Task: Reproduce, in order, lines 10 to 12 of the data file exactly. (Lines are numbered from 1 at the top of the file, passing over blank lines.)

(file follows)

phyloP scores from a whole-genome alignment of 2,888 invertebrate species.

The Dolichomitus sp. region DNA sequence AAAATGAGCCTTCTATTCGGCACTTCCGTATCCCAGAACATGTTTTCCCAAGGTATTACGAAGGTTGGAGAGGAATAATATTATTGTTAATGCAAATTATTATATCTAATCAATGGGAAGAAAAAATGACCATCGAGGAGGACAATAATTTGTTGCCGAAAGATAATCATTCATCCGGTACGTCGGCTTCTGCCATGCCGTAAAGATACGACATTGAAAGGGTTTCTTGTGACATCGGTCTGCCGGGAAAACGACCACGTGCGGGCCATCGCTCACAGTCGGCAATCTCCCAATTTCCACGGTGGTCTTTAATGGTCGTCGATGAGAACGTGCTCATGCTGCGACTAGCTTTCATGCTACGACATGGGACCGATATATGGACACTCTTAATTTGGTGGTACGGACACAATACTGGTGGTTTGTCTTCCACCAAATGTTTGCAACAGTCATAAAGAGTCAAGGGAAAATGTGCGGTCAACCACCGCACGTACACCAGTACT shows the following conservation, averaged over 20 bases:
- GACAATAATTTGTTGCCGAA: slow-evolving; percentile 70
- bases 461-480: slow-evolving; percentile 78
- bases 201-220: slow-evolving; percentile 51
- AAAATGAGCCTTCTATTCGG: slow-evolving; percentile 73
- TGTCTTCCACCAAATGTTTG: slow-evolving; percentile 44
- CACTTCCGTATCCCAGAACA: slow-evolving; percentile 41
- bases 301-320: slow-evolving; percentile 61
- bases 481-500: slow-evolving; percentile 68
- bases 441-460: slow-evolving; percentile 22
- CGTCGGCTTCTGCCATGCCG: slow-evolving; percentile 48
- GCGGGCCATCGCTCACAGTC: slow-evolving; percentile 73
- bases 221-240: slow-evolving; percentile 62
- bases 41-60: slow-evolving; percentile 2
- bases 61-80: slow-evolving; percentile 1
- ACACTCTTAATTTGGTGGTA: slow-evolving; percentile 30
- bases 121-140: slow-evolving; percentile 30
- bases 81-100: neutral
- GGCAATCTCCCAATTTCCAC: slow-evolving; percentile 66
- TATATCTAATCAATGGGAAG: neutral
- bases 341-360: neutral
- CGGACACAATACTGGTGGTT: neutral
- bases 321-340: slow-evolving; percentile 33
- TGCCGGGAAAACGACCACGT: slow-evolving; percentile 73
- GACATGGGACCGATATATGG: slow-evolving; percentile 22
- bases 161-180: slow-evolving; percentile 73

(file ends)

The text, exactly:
- bases 481-500: slow-evolving; percentile 68
- bases 441-460: slow-evolving; percentile 22
- CGTCGGCTTCTGCCATGCCG: slow-evolving; percentile 48